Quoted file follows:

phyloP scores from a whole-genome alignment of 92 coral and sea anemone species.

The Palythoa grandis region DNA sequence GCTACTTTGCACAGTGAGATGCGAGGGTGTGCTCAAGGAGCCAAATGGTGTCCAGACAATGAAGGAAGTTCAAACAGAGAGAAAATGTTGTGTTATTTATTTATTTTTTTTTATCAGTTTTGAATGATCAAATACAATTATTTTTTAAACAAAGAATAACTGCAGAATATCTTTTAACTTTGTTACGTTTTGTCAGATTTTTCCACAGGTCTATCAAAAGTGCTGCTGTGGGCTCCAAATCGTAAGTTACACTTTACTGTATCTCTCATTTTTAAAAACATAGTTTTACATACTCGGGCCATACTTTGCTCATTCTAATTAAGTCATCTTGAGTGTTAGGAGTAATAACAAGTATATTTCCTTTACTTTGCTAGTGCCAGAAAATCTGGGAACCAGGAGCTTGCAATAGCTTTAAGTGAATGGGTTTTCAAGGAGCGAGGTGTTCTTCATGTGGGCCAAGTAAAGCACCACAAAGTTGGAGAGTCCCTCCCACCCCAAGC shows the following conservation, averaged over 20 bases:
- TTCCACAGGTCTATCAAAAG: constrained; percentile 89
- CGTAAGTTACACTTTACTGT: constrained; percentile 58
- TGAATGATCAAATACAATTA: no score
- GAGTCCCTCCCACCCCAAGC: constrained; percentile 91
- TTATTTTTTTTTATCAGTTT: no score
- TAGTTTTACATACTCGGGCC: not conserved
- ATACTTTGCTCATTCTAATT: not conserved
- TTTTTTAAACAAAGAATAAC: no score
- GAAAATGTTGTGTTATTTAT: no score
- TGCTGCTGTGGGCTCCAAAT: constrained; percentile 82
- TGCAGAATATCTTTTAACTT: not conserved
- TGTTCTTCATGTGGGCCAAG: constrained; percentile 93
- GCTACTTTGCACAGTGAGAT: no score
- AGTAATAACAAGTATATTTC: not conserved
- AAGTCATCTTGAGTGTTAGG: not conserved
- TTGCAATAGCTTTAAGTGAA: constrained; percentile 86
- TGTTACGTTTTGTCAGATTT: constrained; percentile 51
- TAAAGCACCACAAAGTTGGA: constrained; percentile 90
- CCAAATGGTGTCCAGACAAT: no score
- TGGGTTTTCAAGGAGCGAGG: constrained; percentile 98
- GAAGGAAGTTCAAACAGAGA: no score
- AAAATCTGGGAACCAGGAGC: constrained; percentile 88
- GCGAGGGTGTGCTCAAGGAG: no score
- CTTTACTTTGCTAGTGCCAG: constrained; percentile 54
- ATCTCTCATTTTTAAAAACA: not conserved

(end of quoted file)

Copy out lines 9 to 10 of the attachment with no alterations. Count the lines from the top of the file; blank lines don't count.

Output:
- ATACTTTGCTCATTCTAATT: not conserved
- TTTTTTAAACAAAGAATAAC: no score